Poor Zekk is still trying so hard, and still having a hard time keeping it together. It’s great that he figured out he was hired by Bornan, but Dengar following him? I can hear Boba Fett tsking from half a galaxy away. Also, isn’t Dengar retired? These are continuity errors in the EU that I don’t like. Dengar is married and wanted out of the life. If he slips back into it, we better find out why. I want to know where Manaroo is, if this is only a one-shot deal because the credits are too good, if he is taking bounties on the side of a less-dangerous day job. Granted, all of these books were sort of coming out simultaneously, so many that information from the Bounty Hunter Wars Trilogy wasn’t available.
Much as I’m not a fan of IG-88, what goes on here is incredibly abusive to droids. He’s reprogrammed by Tyko, then again by Jaina and Emteedee without even a barest consideration. I get that he’s a “bad guy,” but the fact that it’s so simple to do this to a droid, and that no one thinks it’s not okay? Not even another droid? It’s one aspect of the Star Wars universe that always chills me.
Also, just… Tyko. Tyko, this is the worst plan. Tyko, what is wrong with you? You begin to realize where Raynar gets all the dramatics from. He’s got a family full of people who can’t even pretend to do things by halves.
I feel like the theme of Delusions of Grandeur—if we could grasp at one—is dysfunctional families, biological and otherwise. Let’s start with the Thuls: It seems frankly ridiculous that Raynar’s uncle Tyko would stage his own kidnapping to draw out Bornan… who does pop up (albeit disguised) long enough to pass a message through Zekk to go find Tyko. I understand why none of the adults could have let Raynar in on the layers of intrigue, but they couldn’t have said anything to Aryn Dro Thul? Last I remembered, she was something of a badass, and probably could’ve helped with this whole mess.
Then you’ve got Lusa’s stint with the Diversity Alliance. First—LUSA! I love a callback done right, and seeing Jaina’s friend and fellow Force-sensitive captive from The Crystal Star as an adolescent was perfect. I had also totally forgotten that the EU has centaurs, rad. Lusa’s loyalty to the Diversity Alliance also makes a ton of sense, considering how when she was kidnapped by Hethrir in Crystal Star, despite showing the same Force sensitivity as the other Humans, she was instead sold into slavery. Nursing that anger and loathing, no wonder she would join up with Nolaa Tarkona.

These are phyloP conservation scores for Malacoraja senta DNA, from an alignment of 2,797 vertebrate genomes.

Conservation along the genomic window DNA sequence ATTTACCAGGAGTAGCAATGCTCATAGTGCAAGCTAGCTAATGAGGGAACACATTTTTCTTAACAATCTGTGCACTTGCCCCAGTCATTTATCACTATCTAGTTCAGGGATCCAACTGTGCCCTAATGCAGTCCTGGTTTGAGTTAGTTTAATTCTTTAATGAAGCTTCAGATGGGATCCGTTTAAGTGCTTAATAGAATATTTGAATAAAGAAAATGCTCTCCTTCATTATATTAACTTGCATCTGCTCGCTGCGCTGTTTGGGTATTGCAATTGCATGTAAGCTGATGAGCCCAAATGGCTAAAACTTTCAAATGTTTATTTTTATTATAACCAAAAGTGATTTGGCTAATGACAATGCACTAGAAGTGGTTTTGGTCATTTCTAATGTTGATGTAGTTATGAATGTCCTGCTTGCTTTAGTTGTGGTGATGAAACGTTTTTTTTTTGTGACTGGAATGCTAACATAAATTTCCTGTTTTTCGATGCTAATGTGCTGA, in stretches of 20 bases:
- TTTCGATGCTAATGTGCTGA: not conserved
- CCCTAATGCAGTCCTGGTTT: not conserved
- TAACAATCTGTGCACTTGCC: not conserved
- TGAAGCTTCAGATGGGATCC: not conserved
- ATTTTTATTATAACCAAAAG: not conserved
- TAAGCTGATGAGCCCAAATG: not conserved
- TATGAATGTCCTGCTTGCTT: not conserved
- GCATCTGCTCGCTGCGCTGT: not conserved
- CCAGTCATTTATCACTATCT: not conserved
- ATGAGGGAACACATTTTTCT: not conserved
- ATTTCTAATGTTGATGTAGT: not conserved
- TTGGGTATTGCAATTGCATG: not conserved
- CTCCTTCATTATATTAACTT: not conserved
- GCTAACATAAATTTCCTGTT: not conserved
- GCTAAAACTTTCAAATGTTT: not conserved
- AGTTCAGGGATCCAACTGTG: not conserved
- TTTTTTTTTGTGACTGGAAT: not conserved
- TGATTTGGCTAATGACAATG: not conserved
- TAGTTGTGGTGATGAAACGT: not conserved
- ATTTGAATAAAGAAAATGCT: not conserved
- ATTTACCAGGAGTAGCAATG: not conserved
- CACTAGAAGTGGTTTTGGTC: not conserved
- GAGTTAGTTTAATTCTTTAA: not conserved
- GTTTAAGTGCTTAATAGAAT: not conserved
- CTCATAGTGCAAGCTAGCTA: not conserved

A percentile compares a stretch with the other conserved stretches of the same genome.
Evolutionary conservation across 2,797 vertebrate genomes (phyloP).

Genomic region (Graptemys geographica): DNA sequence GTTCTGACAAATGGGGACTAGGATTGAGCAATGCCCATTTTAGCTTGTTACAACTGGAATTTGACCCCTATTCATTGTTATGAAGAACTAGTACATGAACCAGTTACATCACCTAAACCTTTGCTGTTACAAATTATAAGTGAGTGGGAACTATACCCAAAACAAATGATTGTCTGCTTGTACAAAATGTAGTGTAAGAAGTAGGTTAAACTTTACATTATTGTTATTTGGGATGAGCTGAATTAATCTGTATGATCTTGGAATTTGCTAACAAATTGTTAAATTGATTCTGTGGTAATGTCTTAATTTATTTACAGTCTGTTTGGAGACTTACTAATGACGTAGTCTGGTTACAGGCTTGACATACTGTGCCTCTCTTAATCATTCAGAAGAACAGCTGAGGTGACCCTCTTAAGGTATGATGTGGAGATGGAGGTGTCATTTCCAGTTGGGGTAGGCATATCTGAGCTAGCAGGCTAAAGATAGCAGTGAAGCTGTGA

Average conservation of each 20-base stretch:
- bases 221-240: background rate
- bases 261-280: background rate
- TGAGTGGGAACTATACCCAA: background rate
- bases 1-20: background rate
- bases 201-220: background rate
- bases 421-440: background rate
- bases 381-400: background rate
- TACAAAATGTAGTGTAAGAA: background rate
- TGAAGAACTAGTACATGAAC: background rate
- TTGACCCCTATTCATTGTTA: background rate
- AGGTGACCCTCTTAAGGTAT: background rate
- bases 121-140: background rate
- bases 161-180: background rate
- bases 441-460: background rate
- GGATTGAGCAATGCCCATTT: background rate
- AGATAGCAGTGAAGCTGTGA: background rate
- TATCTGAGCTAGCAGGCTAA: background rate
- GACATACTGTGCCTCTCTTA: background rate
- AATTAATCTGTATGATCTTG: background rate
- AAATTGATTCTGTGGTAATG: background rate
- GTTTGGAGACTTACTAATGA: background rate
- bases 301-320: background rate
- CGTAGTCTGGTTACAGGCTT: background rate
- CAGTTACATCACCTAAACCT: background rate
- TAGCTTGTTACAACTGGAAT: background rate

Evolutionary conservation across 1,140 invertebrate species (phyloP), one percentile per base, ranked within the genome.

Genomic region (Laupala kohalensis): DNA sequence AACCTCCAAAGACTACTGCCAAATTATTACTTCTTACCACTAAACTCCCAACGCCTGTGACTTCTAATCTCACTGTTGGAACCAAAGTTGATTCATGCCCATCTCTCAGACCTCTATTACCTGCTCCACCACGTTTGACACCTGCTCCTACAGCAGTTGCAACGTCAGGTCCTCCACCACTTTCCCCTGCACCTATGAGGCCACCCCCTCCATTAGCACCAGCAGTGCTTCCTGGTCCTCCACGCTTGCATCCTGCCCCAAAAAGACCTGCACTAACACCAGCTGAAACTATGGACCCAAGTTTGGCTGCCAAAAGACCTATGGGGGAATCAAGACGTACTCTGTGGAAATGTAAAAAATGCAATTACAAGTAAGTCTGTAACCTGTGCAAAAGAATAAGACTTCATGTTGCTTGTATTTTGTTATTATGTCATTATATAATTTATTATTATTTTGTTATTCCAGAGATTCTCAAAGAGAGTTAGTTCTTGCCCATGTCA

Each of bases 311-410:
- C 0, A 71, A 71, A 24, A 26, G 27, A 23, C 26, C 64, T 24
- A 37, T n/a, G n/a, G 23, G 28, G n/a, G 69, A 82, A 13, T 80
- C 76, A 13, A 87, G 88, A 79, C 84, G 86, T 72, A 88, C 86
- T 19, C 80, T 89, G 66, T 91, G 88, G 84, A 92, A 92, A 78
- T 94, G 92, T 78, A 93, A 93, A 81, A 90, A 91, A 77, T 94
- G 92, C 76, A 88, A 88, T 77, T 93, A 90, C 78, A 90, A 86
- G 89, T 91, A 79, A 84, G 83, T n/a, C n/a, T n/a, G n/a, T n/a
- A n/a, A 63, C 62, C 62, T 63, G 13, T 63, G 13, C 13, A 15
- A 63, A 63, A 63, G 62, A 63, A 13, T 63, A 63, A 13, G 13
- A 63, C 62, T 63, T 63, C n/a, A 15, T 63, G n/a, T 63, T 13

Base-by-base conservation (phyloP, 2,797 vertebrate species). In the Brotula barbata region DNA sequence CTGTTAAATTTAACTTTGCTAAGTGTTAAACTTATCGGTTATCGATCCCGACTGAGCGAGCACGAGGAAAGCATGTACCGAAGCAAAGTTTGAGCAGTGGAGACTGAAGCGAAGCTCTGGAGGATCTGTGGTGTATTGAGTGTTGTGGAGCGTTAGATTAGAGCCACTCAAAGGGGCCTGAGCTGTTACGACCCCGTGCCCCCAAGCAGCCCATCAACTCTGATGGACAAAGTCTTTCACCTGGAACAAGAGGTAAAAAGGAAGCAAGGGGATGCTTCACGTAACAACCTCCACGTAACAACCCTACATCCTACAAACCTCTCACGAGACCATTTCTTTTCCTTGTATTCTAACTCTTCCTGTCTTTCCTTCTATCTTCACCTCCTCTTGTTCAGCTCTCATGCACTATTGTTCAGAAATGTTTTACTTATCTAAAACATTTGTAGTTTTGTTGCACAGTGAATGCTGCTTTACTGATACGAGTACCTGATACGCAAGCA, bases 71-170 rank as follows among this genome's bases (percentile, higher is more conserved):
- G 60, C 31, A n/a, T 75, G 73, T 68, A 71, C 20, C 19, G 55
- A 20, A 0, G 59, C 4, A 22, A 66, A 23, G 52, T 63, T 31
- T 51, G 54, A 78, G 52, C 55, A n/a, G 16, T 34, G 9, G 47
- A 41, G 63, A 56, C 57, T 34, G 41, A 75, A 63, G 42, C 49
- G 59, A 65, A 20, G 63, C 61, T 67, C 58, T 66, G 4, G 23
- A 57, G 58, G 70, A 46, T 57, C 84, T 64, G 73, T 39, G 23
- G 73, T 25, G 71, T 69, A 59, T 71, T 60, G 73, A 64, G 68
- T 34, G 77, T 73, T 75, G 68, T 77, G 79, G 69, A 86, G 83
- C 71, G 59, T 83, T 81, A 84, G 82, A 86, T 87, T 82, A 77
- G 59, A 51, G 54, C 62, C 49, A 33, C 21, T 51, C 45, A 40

Then you’ve got Lowie’s family, who are all brainwashed by the return of Raaba and her exploits with the Diversity Alliance. Pray tell, where was Chewie to knock some sense into his sister for effectively relocating their family to join up with a cult?
Finally, while they’re not a family per se, you’ve got the league of bounty hunters we’ve glimpsed in these past few books. I had to roll my eyes when Dengar showed up, too, because as we’ve touched upon, there are more bounty hunters in the universe. And yet, there’s something kind of sweet about the idea of these mercenaries who all competed for the same bounty a decade or more ago, in their prime, crossing paths again as older men/women/droids to relive their glory days.
The reprogramming of IG-88A also got to me more on the second read. When watching The Empire Strikes Back as an eight-year-old, or reading Delusions of Grandeur for the first time shortly after, I thought of the bounty hunter droid as pretty mindless… yet I couldn’t shake the chill I felt when looking at this machine. Upon rereading, I gained a better appreciation for IG-88A’s near-sentience and his plan to upload his hive mind into all the droids in the galaxy. Which makes it even more disturbing that Tyko Thul reprograms him to kill only those people threatening Bornan. This great—if megalomaniacal—hunter is reduced to a babysitter. YJK gets really dark sometimes.
Natalie Zutter is the editor of all things geek over at Bookish. She is a playwright, foodie, and the co-creator of Leftovers, a webcomic about food trucks in the zombie apocalypse. Her writing has also appeared on Ology and Crushable. You can find her commenting on pop culture on Twitter.